[Post updated 12/17/09. Andy Thomas disclaimer is here.]

Monday, December 14, 2009

Worst Arizona Republic Editorial Ever

I realize, that's saying a lot. But first, let me numbingly note that I'm a political opponent of Andy Thomas going back to his run for Attorney General 8 years ago. The spouse of one of my law partners ran against him for County Attorney and I and my wife were pleased to contribute to that campaign. I'm chair of Felecia Rotellini's campaign committee in her campaign for Arizona Attorney General, which is rumored to be Thomas's goal in the 2010 elections. My law firm has been retained to defend one of the judges named in his federal civil lawsuit against the county leadership and judges. But face it, whatever the background here, on this one, I'm right and he's wrong.

Having said that, let's turn back to the Republic. It's tough competition, but I think this one just won the coveted title of Worst Ever:

All, certainly, dread just how far this abuse of power will go. In point of fact, it has gone too far already.

The conflict between county government factions over dwindling budgets and the cost of a new court tower now has spiraled genuinely - and frighteningly - out of control. It no longer is possible to discern the honesty of an Andrew Thomas criminal complaint. Has he found criminal abuse? Or is he paying back his political opponents?

A higher, saner power must step in. This chaos has spread too far.
A higher, saner power? Ye gods. And what higher, saner power might exist -- in a democracy? Gov. Jan Brewer takes time out from her doomed fight for a sales tax increase to ask Andy Thomas and Joe Arpaio to behave themselves? Sens. John McCain and Jon Kyl take time out of their lobbying on behalf of Arpaio to remonstrate him? Not in this particular space-time continuum. The Obama Administration Justice Department taking over the County Attorney's office? Just imagine how that would go over in Arizona.

There is no "higher power" here. Prosecutor offices are designed so that they don't take orders from political higher-ups. That's why you have to elect people who understand the prosecutor's role isn't to win victories, but rather to seek justice. And if a prosecutor, and a sheriff, overstep their roles and turn their offices into tools of vengeance rather than justice, there's no effective oversight except the voters who elected them.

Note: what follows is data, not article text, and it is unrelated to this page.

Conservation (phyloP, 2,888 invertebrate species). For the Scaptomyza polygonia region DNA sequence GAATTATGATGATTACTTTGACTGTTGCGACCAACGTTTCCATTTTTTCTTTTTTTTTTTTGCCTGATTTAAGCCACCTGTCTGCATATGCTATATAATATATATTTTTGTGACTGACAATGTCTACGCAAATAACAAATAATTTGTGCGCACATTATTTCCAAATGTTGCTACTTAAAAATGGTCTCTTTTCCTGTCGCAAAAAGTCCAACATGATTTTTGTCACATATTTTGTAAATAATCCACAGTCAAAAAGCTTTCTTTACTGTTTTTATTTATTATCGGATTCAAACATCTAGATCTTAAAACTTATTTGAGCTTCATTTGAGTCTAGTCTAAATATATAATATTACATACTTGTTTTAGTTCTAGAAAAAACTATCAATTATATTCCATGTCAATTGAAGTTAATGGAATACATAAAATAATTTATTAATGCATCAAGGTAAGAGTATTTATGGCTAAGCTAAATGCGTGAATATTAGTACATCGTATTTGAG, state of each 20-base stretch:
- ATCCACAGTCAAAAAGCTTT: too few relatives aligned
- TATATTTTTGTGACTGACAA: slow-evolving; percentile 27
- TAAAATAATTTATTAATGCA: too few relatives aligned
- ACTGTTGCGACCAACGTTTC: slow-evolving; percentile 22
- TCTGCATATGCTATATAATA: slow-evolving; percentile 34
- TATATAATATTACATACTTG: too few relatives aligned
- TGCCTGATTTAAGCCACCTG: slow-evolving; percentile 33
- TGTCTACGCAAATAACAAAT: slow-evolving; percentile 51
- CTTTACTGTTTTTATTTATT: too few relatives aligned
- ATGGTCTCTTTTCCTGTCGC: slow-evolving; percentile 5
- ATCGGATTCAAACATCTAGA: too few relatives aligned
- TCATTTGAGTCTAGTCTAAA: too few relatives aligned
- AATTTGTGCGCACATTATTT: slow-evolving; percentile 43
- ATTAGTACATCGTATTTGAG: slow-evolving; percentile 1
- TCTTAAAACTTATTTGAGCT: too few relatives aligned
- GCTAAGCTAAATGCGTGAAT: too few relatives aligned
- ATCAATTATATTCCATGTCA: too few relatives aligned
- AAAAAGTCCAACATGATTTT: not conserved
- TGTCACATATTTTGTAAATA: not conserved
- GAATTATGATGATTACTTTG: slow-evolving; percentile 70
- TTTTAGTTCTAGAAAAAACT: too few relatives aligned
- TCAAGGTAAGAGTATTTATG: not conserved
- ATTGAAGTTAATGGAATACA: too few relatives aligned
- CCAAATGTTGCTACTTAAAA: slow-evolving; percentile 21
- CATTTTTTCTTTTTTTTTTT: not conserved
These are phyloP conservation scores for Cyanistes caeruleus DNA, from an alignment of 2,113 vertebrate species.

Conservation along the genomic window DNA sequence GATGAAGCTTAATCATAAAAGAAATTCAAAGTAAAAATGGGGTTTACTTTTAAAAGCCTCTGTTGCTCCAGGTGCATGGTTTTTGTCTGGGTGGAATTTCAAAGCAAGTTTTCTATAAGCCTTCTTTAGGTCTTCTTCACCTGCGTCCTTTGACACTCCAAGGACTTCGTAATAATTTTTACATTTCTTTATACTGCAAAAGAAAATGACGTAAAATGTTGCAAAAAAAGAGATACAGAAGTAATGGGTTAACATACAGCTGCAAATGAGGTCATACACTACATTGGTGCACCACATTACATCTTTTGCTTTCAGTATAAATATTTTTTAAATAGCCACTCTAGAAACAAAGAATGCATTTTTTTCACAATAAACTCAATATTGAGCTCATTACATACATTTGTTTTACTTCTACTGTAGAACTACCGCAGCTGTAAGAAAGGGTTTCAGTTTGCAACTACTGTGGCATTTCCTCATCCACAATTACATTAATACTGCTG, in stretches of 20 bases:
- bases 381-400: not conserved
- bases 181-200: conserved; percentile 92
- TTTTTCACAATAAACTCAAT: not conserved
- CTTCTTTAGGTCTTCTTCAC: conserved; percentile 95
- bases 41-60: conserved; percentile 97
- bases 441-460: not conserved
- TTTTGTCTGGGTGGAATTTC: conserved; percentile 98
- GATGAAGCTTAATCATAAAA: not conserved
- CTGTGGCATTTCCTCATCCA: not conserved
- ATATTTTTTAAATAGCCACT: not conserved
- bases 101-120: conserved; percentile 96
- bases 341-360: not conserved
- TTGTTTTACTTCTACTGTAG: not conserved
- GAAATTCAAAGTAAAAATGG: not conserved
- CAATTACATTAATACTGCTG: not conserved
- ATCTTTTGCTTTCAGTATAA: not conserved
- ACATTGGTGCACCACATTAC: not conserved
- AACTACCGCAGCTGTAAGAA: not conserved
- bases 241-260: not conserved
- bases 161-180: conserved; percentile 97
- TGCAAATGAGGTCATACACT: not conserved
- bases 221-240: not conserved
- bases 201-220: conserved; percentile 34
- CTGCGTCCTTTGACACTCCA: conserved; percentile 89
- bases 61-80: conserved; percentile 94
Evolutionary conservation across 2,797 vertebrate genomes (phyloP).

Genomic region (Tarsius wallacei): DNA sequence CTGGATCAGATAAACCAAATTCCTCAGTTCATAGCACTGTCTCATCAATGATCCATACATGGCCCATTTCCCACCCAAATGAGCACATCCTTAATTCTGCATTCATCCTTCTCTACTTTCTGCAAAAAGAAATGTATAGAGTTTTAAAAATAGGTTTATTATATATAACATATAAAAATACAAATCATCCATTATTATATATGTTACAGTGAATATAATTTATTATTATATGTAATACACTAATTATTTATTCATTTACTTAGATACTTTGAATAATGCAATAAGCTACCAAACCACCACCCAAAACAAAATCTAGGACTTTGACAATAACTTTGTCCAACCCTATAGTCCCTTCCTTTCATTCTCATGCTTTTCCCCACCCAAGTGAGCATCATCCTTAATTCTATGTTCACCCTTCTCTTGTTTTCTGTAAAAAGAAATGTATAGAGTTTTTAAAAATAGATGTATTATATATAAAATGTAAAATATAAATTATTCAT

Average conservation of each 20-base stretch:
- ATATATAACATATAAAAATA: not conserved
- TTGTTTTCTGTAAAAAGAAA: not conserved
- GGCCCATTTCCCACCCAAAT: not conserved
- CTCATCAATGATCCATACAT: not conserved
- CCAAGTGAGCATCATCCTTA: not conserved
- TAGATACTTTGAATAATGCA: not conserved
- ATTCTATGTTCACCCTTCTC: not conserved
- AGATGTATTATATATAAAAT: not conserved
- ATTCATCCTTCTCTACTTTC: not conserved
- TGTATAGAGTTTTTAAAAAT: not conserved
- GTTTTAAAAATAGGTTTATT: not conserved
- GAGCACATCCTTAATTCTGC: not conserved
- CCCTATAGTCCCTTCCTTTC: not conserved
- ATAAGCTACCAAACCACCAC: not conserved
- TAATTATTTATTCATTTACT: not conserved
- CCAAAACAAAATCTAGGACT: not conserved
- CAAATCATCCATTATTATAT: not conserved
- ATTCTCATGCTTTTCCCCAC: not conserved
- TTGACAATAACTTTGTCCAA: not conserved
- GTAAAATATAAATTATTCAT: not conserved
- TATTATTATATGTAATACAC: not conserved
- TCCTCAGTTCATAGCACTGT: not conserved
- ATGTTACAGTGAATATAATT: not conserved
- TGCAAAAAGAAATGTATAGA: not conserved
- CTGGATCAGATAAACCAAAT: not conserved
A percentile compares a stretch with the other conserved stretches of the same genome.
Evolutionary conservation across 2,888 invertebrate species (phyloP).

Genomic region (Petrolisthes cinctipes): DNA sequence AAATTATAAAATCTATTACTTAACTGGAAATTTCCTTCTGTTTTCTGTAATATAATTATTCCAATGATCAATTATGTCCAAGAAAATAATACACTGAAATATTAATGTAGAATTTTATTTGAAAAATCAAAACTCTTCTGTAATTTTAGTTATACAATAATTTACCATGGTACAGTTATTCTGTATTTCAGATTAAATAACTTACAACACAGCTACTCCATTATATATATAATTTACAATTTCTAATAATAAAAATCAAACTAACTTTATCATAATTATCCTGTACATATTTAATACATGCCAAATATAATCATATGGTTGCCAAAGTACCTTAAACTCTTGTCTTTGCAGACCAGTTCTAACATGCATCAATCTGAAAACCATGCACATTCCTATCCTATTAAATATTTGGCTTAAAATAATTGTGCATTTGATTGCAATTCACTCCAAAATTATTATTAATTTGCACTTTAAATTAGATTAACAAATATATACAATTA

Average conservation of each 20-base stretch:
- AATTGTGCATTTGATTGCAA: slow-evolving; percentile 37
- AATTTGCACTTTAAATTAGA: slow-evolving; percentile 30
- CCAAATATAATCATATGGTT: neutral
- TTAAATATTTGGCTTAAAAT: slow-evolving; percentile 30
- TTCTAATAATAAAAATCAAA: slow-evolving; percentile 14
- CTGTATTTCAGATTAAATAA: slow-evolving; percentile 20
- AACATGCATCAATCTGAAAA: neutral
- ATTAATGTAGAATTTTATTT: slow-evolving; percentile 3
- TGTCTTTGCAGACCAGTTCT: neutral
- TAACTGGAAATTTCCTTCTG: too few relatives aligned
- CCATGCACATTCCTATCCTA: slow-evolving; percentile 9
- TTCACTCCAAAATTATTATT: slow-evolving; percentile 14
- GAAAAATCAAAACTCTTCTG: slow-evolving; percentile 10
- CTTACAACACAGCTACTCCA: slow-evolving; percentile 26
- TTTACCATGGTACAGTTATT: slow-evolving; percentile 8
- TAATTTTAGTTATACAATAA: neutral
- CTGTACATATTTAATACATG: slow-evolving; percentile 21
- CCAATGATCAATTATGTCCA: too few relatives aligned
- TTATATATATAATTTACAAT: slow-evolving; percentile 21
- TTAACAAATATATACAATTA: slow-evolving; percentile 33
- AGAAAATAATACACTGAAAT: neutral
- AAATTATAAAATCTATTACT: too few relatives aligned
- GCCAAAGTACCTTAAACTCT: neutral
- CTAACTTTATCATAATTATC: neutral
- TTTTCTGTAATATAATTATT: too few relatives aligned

If the Republic believes that Thomas is abusing his power, that it is no longer possible to trust him, that the chaos has spread too far, then the Republic better stand up to Thomas and had better back up those opposing him. That's a lot to ask; the proverbial jury is still out if lawyers in Maricopa County are as courageous as those in Pakistan. But it's the only way to "fix" an out of control prosecutor.

And it's a very close dishonorable mention to Laurie Roberts's column Saturday, which is almost as bad -- by treating both sides as beneath contempt, just part of the ongoing "clown show." It's just politics as usual, a plague on both their houses, an opinion columnist who can't be bothered to figure out who's right and who's wrong:

There is no hero in this story, no caped crusader. Everybody looks bad, including the judge who ordered one of Sheriff Joe Arpaio's detention officers to stand on the steps of the courthouse and issue a public apology, and the Joe Arpaio/Andrew Thomas tag team that then brought the judge up on criminal charges.

Roberts goes through the entire story of how Thomas's criminal complaint against Chief Criminal Judge Gary Donahoe disclosed his home address, in violation of the statute under which Arpaio arrested the New Times publishers. When confronted with their own violation of the same statute, Arpaio's and Thomas's spokesmen claimed that the court clerk's office should have removed the address -- which is, plain and simple, a lie. Roberts can't be bothered to call it a lie, though. She leaves it as a he-said-she-said, then magisterially rises above the fray, calling both sides equally at fault, considering it beneath her dignity to offer an actual opinion:

The question is, who can order all these people to take off their rubber noses, put away the floppy shoes and quit wasting our money? Oh for a ringmaster – and a whip.
Oh, there's a clown here, all right. And if Laurie Roberts has any confusion over the clown's identity, she should look in the mirror.

If we treat this fight -- one which the Republic itself calls an abuse of power -- as a clown show between two factions who both deserve to lose, then Thomas and Arpaio win. There won't be any check on a prosecutor who uses his special powers for political ends.

They say a conservative is a liberal who got mugged -- and a liberal is a conservative who got indicted. Laurie Roberts may be too close to her sources to know an abuse of power when it's staring right at her clown nose and greasepaint, but at least she shouldn't enable bad ends by urging her readers to view this issue as just another political food fight, deserving of snark and nothing more.

And the Republic itself, which at least recognizes the stakes involved, should stop wishing that some fairy godmother will save us. In America, we can't ask the Queen of England to stop this fight. Only those who elected Thomas and Arpaio can do that. And if we don't, then we deserve what we get.

Monday, December 07, 2009

Fiesta Bowl Half Marathon

Detailed results here. (Now with photos.)
I managed to break 2 hours, and came in at under 9:00 per mile (8:53). I couldn't duplicate my 2006 performance, but it was 2.5 minutes faster than my 2005 time, when I was, I feel obliged to note, 4 years younger. Nor could I keep up with Regan, Kate, and Pat after mile 10, but then they're 28, 36, and 44. So hooray!